6 common exercise tips you just shouldn't listen to
Call me a freak, but I like exercising. I’ve been into it since I was a teenager and my mom dragged me to my first morning yoga class. I’m now one of those people who regularly works out, whether it’s playing a sport, getting into CrossFit, or just being active outside for a while when the sun is out. In addition to just enjoying it, I find countless benefits from being active because of my struggles with acute anxiety and binge eating disorder. Regular physical movement is one of those few things that keeps me feeling sane, so I don’t think I could give it up at this point in my life.
And throughout my life as an active human being, I’ve received a solid amount of sound advice about exercise. And I’ve also heard some not-so solid advice that’s just plain LOL-worthy.
Ok, let the games begin! Here are six of the worst pieces of advice I’ve received in my lifetime about working out.
1. You should work out almost every day.
I could take you out for endless cocktails if I had a quarter for every time I heard this one. It has come from the mouth of ripped personal trainers and yoga teachers alike. First of all, not many people like working out every day (and if you do, more power to you!). Also, your body (generally) needs a rest in order for it to gain the benefits of the exercising you’re doing (this also does depend on what kind of exercise you’re doing).
2. Don’t lift weights, or you’ll get too big.
Because I’m short with naturally broad shoulders, I’ve had many people — even boyfriends — tell me that I should put the weights down, unless I want to turn into a mini version of Arnold Schwarzeneggar. It’s always been infuriating to hear, especially because I feel strong and accomplished after I play around with weights. Well, now I know that I should’ve listened to my instincts before.
Science proved me right! Muscles aren’t only sexy (um, have you seen Cameron Diaz?), but having more of them means you have a faster metabolism, and your body is able to process food more efficiently. You need to nurture your muscles in order to have a healthy, well-balanced body. Cardio isn’t enough.
3. Do more crunches if you want a flat tummy.
I went through this phase where I was obsessed with ab routines. I was convinced that doing an ab workout a day would give me a six-pack within a month, so I did that and nothing else. You’re probably smarter than me, so you’ve probably worked out by now that I didn’t wake up with washboard abs at the end of the month.
If one of your fitness goals is to slim down along the waist — and, remember, this doesn’t have to be one of your goals — incorporate cardio and strength training into your workout too. Those silly ab exercises will only do so much if you’re not paying attention to the rest of that glorious bod of yours.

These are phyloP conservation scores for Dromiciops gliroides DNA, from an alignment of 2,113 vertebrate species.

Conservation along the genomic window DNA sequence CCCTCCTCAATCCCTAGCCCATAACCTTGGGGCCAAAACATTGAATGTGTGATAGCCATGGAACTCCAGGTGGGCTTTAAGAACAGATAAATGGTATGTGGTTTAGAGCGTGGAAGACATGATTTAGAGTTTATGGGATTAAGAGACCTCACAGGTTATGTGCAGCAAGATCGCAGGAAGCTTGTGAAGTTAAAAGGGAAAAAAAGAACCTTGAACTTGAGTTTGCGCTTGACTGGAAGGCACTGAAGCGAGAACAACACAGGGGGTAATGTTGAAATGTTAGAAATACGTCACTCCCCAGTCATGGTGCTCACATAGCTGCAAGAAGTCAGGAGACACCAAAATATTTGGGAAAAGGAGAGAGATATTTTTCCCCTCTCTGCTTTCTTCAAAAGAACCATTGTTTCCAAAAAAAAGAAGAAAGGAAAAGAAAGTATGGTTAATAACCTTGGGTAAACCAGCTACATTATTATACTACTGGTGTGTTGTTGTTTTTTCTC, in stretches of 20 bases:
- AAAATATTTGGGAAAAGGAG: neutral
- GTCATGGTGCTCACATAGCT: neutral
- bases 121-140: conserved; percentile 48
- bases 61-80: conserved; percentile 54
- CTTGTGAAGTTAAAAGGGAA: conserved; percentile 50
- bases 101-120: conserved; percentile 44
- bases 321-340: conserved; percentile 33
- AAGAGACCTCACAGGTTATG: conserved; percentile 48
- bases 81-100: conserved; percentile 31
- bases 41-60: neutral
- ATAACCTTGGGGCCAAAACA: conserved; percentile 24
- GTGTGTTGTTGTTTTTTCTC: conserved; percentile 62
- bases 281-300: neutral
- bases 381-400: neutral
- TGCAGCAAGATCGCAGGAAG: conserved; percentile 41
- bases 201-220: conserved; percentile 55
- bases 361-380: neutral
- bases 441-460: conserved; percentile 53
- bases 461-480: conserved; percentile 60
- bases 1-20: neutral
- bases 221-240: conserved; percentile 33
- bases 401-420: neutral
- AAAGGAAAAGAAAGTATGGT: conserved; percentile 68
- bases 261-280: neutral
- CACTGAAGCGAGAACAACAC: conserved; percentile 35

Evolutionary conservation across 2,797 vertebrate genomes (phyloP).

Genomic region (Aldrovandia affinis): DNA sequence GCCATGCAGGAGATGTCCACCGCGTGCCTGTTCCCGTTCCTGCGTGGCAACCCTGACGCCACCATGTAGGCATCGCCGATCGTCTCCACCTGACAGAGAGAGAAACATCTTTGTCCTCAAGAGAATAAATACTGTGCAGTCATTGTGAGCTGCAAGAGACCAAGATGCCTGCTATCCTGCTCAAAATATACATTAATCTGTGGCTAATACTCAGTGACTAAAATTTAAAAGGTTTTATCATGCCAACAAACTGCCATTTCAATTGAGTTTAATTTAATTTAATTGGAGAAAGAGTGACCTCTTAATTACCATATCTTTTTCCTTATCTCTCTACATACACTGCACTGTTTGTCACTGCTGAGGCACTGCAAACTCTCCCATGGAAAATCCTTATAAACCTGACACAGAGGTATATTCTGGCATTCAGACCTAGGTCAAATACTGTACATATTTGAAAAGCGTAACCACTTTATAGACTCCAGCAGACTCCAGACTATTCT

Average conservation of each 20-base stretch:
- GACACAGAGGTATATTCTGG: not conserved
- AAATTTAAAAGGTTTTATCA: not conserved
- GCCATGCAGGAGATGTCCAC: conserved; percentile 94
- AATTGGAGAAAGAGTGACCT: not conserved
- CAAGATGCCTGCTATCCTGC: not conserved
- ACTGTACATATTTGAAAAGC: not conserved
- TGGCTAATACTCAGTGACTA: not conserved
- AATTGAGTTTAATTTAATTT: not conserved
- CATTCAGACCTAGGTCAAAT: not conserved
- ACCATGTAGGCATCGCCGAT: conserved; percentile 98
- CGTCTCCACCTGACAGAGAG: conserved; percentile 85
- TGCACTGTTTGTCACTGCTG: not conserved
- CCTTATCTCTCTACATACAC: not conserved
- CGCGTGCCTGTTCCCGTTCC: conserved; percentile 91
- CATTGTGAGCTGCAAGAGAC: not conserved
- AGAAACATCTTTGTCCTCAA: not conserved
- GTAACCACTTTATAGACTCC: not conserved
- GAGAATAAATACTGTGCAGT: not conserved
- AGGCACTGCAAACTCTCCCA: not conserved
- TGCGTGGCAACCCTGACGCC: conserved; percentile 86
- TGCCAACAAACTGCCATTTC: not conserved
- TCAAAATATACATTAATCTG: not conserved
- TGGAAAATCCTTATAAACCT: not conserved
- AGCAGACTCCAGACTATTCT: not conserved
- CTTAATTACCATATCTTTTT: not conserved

4. The longer you exercise, the better.
Let’s get into the scientific argument first. Studies show that the body responds best to high intensity interval training (HIIT), which basically means you do a really hard, cardio-like exercise for about 30 seconds, then either rest or do low-intensity strength training for the next 30 seconds. There are countless variations of HIIT exercises, and you can tailor them to fit whatever fitness level you’re at.
Now, let’s talk about the reality of living in this world. We don’t all have an hour to devote to exercising every time we want to get sweaty, which is why HIIT or other similar routines are so great. They can take as little as four minutes to complete. If I had known this years ago, it would have freed up a lot of time to do other more important things, like master the art of beetroot chocolate brownies.
5. Don’t eat anything before a workout to burn more calories and fat.
Most advice I’ve received on eating habits throughout my life have been ridiculous, but this is up there for one of the most outrageous. The body needs something to burn when it’s all revved up, and if you don’t give it proper food, like, at the very least, a protein bar, it will start eating away the protein in your muscles. And, no, that’s not a good thing .
If someone suggests you put down your pre-workout snack, kindly tell them to bugger off and enjoy the rest of it guilt-free. Your body will thank you for it later.
6. Don’t eat bread after a workout — it cancels out all your hard work!
This sounds just as absurd as it actually is. Nothing is wrong with eating some carbs (or any food, for that matter). Absolutely nothing! And there’s definitely nothing wrong with eating to refuel after a tough workout. That might mean some whole-grain bread and peanut-butter for you, and that’s perfectly OK. The more you deprive yourself of what you really want anyway, the quicker you will find yourself unhappily bingeing on everything in sight. I should know. I’ve been there many, many times.
At the end of the day, there are two things to always remember when you’ve got people preaching at you about exercising: Exercise should be about what makes you feel good, and you should only do physical activity that has been proven effective by science, as well as approved by your doctor.